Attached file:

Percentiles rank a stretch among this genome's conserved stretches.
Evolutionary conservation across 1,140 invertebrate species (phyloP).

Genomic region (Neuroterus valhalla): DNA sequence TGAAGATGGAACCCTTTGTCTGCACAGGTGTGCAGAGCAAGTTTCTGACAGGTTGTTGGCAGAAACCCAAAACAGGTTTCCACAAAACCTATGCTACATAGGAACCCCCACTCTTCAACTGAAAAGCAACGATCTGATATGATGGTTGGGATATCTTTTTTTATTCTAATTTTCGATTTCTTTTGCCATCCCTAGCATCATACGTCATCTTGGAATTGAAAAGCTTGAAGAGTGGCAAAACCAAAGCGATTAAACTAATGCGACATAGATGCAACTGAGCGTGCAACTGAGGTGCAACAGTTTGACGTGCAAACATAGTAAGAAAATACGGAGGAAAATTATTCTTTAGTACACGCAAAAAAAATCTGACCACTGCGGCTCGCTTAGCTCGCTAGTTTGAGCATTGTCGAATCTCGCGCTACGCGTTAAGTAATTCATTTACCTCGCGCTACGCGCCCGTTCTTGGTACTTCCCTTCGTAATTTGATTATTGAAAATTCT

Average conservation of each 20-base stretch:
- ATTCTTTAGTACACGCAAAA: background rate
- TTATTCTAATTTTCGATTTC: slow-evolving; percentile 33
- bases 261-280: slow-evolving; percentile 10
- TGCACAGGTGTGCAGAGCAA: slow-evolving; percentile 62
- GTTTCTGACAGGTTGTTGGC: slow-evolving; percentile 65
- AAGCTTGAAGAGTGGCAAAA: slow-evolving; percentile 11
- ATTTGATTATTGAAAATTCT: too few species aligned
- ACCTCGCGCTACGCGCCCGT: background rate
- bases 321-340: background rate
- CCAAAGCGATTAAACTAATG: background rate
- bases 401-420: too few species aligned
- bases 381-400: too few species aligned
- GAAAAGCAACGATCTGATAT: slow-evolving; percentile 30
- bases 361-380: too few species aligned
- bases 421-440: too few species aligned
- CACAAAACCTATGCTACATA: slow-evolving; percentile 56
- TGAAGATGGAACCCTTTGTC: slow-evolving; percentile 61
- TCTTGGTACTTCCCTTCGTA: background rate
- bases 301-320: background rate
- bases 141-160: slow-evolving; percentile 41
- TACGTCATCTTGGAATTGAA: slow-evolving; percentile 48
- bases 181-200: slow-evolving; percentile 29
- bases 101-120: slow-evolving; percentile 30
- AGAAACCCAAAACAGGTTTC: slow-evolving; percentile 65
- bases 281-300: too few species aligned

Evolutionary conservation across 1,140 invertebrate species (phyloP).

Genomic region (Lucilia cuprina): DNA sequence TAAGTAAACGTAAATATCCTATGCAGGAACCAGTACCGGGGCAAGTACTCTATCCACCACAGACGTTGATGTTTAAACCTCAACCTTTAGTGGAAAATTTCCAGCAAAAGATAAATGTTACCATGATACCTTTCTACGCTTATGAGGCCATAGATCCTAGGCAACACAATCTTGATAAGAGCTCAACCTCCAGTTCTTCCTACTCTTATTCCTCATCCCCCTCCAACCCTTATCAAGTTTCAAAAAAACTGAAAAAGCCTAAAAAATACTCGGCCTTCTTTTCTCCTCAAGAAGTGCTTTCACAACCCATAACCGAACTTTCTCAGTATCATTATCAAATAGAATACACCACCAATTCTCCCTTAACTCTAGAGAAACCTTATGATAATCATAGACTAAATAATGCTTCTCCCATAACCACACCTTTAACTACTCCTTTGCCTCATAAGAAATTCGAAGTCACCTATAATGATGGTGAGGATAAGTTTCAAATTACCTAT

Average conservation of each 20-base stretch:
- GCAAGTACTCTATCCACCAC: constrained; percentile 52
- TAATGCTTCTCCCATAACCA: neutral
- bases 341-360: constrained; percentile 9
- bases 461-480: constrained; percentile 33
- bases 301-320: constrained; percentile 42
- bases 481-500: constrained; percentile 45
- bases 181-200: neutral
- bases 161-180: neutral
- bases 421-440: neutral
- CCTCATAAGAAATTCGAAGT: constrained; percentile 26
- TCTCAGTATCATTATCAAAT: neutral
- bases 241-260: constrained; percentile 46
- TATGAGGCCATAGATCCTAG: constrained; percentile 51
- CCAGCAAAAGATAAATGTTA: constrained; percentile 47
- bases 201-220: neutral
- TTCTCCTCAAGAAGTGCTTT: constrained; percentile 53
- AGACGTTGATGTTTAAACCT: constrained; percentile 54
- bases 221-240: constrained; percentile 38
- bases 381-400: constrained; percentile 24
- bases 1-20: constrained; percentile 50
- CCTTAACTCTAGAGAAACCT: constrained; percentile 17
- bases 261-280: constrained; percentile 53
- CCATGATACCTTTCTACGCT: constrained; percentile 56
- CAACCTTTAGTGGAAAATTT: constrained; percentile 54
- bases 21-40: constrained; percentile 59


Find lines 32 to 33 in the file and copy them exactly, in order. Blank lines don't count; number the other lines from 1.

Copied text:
Average conservation of each 20-base stretch:
- GCAAGTACTCTATCCACCAC: constrained; percentile 52